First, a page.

Palizzi, which has been on hiatus for much of the pandemic, will begin serving crab gravy again on its full menu at the members-only pop-ups this week at a secret garden location in Center City. But the version Cicala is cooking at the Divine Lorraine is also worthy, considering it’s far more accessible to the public, and that snappy, handmade pasta lends it a next-level touch. It will anchor the restaurant’s special six-course Maryland blue crab Sagra feast on Aug. 2.
These rarefied versions, though, are hardly the only good crab gravy out there. Stogie Joe’s Tavern (1801 E. Passyunk Ave., 215-463-3030) has long made one of the best. It’s a year-round staple on the menu (also available for takeout by the pint), which chef-owner Kristian Leuzzi simmers for six hours with mirepoix pushed through a tamis sieve and finished with butter, followed by another finishing dose of fresh tomato sauce. Stogie Joe’s only accepts cash, however (not even Venmo or personal check), which I’ve been avoiding during the pandemic.
Little Nonna’s has, at times, made a knockout crab gravy, though it’s not on the current menu. The Bomb-Bomb (1026 Wolf St., 215-463-1311) is a South Philly classic that sells plenty of crab gravy pasta to go with its ribs. But I’d just as likely go for the spicy crab arrabiata at Trattoria Carina (2201 Spruce St., 215-732-5818), where the dish gets a boost from house-extruded shell pasta. And I can’t wait until Friday Saturday Sunday (261 S. 21st St., 215-546-4232), which recently reopened for weekend takeout, eventually reprises its coveted crab pasta, which adds a funky riff on the style with the addition of smoked herring that adds an unexpectedly subtle and dusky tidal punch to the sauce.
Samuel and Sons, whose now-closed Ippolito’s retail market at 13th and Dickinson used to provide many of South Philly’s households with crab, plans to reprise its own crab gravy tradition soon at the new retail outlet called Giuseppe’s Market attached to its plant at Packer Avenue and South Lawrence. You can still buy crabs at Giuseppe’s. But from Aug. 10 to 21, they’ll also be selling a five-pound tub of gravy already cooked for six hours with three waves of crab (slow-stewed, sautéed then simmered toward the end, then finished with lump) along with two pounds of pasta for $19.99.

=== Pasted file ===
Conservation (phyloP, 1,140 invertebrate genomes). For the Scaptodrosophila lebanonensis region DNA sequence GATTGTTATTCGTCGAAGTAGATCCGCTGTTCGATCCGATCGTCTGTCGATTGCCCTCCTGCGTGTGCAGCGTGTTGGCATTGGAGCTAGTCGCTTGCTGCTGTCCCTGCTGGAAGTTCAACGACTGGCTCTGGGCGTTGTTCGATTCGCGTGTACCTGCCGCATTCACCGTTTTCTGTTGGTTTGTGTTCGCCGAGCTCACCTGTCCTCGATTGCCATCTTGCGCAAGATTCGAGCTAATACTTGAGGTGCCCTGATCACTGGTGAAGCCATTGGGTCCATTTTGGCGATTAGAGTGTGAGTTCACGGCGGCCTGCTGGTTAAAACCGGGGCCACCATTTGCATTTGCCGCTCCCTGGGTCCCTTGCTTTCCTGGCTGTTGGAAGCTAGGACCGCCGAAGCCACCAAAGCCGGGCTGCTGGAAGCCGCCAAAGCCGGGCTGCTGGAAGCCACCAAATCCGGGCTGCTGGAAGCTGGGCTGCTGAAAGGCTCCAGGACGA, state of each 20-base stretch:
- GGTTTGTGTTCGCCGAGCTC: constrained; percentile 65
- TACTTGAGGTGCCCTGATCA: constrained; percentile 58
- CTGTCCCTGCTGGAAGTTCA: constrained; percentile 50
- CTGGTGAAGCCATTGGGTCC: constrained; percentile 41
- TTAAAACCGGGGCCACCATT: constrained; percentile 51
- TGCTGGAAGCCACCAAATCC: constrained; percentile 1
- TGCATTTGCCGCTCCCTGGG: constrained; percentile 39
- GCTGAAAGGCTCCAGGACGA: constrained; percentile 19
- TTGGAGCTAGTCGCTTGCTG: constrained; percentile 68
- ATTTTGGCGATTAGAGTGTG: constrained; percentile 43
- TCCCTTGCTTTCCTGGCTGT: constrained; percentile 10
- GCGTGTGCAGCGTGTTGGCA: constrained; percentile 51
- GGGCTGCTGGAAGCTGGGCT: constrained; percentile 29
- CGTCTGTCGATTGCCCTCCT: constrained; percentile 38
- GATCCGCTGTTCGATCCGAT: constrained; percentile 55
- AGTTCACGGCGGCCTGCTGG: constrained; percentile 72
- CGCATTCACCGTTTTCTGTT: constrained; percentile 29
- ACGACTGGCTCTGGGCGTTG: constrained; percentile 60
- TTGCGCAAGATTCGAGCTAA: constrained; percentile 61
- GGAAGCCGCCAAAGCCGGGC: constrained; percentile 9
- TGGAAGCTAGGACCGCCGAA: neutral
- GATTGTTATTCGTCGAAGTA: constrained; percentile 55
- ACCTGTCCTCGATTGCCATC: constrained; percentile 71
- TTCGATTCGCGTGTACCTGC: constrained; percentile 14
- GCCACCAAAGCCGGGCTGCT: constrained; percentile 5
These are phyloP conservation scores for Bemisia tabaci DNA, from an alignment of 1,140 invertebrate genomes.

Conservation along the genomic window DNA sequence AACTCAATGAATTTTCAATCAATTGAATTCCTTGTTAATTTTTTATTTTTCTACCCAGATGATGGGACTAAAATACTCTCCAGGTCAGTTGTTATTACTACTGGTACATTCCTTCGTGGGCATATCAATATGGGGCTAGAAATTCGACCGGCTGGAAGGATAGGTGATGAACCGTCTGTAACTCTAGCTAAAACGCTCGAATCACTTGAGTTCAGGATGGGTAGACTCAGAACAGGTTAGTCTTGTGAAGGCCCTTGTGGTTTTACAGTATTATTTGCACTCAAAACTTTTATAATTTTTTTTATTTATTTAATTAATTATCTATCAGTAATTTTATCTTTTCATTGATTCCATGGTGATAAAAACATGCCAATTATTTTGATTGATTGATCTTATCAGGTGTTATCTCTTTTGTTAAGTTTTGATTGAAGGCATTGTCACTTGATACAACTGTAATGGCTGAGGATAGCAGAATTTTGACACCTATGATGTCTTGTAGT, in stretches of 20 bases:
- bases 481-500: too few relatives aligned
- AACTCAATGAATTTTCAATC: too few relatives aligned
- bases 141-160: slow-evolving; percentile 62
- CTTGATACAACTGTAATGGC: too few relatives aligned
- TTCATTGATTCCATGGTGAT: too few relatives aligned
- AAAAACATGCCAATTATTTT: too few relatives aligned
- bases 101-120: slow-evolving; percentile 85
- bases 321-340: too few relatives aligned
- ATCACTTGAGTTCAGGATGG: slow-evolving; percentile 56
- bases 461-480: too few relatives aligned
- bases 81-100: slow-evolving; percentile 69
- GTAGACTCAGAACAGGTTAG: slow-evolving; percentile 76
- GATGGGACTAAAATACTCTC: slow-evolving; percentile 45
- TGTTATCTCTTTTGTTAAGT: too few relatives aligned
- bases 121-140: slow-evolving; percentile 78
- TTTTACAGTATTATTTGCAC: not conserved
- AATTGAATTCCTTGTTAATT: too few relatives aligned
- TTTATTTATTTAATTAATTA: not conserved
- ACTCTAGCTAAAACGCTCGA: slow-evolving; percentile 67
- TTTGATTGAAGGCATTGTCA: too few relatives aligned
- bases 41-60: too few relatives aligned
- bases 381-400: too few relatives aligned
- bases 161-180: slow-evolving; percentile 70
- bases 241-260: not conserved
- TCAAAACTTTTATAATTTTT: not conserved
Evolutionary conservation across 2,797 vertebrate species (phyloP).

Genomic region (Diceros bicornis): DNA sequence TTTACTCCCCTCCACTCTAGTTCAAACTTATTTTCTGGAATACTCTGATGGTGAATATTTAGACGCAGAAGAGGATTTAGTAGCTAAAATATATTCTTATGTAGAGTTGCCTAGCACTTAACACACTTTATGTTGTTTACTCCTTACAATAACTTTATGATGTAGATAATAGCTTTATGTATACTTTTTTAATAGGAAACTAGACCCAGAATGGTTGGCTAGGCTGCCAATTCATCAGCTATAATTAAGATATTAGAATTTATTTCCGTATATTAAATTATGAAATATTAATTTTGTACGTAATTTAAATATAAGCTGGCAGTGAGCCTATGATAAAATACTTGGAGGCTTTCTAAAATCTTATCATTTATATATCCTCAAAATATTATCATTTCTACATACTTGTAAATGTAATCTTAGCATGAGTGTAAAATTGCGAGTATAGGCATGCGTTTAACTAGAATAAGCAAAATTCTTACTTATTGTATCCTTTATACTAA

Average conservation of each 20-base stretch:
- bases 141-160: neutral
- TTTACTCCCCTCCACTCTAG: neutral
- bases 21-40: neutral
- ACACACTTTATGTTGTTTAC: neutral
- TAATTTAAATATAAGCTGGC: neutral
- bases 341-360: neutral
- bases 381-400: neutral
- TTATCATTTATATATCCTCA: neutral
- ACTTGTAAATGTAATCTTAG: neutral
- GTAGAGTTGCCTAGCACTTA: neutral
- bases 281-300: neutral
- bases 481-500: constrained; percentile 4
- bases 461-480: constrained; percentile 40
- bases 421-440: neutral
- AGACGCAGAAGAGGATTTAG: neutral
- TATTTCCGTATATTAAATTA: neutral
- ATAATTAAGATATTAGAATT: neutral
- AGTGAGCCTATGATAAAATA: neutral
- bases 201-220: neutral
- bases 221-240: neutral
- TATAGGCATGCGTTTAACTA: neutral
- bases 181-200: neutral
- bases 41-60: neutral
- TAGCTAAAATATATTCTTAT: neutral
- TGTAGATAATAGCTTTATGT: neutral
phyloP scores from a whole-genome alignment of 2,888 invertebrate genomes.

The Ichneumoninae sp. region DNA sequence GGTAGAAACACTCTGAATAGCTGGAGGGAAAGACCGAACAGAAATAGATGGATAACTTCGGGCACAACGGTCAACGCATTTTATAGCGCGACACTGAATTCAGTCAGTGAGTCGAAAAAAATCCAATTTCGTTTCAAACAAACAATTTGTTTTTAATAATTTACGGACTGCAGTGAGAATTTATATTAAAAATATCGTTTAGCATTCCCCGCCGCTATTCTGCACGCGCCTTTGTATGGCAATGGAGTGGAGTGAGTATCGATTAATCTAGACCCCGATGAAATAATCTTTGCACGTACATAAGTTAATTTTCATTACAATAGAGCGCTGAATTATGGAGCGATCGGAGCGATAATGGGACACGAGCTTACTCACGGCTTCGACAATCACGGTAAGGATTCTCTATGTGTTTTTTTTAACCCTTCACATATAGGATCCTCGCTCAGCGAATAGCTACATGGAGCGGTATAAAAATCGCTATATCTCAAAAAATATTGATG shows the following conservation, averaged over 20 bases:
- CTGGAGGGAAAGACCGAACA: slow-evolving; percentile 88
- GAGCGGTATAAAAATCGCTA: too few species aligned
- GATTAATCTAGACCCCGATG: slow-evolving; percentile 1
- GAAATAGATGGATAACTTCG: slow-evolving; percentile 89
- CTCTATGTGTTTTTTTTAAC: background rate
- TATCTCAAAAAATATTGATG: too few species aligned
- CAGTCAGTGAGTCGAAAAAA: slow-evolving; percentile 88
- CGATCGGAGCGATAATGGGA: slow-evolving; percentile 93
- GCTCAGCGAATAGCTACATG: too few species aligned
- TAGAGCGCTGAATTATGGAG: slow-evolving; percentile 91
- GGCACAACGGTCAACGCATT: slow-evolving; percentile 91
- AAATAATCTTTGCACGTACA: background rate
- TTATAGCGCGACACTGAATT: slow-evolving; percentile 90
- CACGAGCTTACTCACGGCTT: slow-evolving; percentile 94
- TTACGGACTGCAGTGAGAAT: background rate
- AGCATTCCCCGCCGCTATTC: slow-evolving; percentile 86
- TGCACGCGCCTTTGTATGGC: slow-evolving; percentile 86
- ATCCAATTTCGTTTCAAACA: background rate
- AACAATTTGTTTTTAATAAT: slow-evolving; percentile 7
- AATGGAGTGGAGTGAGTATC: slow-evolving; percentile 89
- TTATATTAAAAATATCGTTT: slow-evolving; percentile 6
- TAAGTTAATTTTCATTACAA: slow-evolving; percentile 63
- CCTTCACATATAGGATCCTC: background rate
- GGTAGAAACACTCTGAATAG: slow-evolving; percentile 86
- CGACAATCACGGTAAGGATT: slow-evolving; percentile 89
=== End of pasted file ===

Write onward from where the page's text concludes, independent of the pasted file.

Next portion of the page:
“This is definitely not a social-distancing meal,” says Samuel’s co-owner Anthony D’Angelo. “It’s a very intimate meal with a lot of dirty hands.”
Anastasi Seafood in the Italian Market also remains an excellent place to buy lively fresh crabs, currently running $15 to $20 per dozen for medium-sized females. But an excellent alternative steeped in tradition, if you don’t plan to make it yourself at home, is to pick up a jar of crab gravy from Iannelli’s Brick Oven Bakery, where Vincent Iannelli makes the gravy just like his nonna Mirna Iannelli taught him.
“We had a Shore house down in Ventnor and every weekend my grandmom, who was from near Rome, would come to the beach on Sundays and say, ‘Che ditto, Vince? You say you want a crab macaroni tonight?‘ And so every Sunday, me and my sister Vienna would be elbow deep in crabs, tearing it up.”
The 110-year-old bakery, which Vincent’s side of the family bought from an uncle in 1965, is rightfully famous for its tomato pie — as well as its eccentric, unpredictable hours due to Vincent’s primary job in real estate: “I open when I feel like it,” he says, “maybe 20 days a year.”
But he cooks crab gravy year-round and sells 32 oz. jars of the sauce online. Iannelli’s gravy is distinctive because he free-dives for almost all his own crabs while spearfishing during the summer weekends in Longport.
“Sometimes I’ll hit the drift at high tide and there’s so many crabs it’s like picking blueberries,” he said.
Afterward, Iannelli puts the crabs in the freezer for a few minutes to make the crabs lethargic, then cleans them out and drops them raw into a simmering pot of tomato sauce. He uses the same deeply sweet and tangy base for the tomato pies, made with sunny California Stanislaus tomatoes, oregano, garlic, and a blend of Parmigiano-Reggiano and Pecorino Romano.
Iannelli’s sauce gets compliments from one of the neighborhood’s ultimate crab gravy masters.
“It’s super crabby, has a little kick, and you can also taste the tomatoes, too,” says Joey Baldino. “It even reminded me a little bit of my mom’s.”